Research finds UK students underestimate their bad drinking behaviour
Friday, 05 May 2017
Students studying across the UK believe that they are better behaved and more in control than their friends whilst out drinking.
That is the key finding of research conducted by Dr Emma Davies, along with Dr Sarah Hennelly and Emma-Ben Lewis from Oxford Brookes University, which is being presented at the British Psychological Society’s Annual Conference in Brighton today (Friday 5 May).
Dr Emma Davies, Lecturer in Psychology and Alcohol Studies, said: “Excessive drinking is known to be an issue within student populations and this research suggests some of the reasons for campus drinking culture and why previous intervention attempts have tended to be unsuccessful.”
this research suggests some of the reasons for campus drinking culture and why previous intervention attempts have tended to be unsuccessful.Dr Emma Davies, Lecturer in Psychology and Alcohol Studies, Oxford Brookes University
An online survey was completed by 416 students, 68.5 of them female, from universities across the UK, who were asked to compare both their consumption of alcohol and their behaviour when under the influence to that of other drinkers.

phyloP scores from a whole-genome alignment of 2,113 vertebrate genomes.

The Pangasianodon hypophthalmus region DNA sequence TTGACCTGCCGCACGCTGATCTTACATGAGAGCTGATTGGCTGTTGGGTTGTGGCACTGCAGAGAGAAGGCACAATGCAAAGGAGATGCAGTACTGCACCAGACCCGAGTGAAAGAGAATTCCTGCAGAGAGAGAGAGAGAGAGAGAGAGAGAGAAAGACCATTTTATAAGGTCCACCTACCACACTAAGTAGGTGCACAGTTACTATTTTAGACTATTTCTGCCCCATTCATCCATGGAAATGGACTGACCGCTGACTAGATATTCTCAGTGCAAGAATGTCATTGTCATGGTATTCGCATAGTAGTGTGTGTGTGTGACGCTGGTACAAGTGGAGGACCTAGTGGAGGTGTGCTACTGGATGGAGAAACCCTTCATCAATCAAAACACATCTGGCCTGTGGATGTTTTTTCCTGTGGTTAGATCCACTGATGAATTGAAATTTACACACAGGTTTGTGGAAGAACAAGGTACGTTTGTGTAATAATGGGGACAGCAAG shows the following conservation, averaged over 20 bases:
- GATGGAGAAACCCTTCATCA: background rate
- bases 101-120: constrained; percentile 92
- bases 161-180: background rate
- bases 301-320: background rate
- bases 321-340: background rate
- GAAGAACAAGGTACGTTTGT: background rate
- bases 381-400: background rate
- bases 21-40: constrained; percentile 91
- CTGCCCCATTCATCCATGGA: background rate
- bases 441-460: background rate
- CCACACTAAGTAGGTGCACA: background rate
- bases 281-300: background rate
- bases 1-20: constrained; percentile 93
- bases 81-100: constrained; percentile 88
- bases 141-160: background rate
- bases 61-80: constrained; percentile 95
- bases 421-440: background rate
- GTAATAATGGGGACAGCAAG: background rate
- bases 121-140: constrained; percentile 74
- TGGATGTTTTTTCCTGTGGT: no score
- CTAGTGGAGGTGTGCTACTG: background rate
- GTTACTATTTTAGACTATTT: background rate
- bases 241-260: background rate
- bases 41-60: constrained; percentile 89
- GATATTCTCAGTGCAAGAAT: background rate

The greatest misperceptions were found in males, particularly those aged 21 and under, with a significant proportion of them also reporting that their behaviour when they drank alcohol was less unruly than others.
Further analysis suggested that they also considered themselves to be more in control of their own actions when drinking than other students.
There was a desire to distance themselves from negative drinking stereotypes such as loud and aggressive behaviour, with the students instead seeing themselves as fun or energetic after consuming alcohol.
Dr Davies added: “This research shows that students consistently view their behaviour whilst drinking in a positive light when compared to that of others.
“They also suggest that their own drunken behaviour in generally motivated by a desire to have fun but judge others more harshly, as deliberately aggressive or out of control.
“Future interventions aimed at reducing excessive drinking must take these factors in to account, rather than exclusively focusing on alcohol consumption, if they are to be successful.”
Dr Emma Davies is currently part of collaborative investigation into the benefits of sober-raving and researching attitudes and perceptions of alcohol-free music events, as a means of reducing alcohol consumption in young people.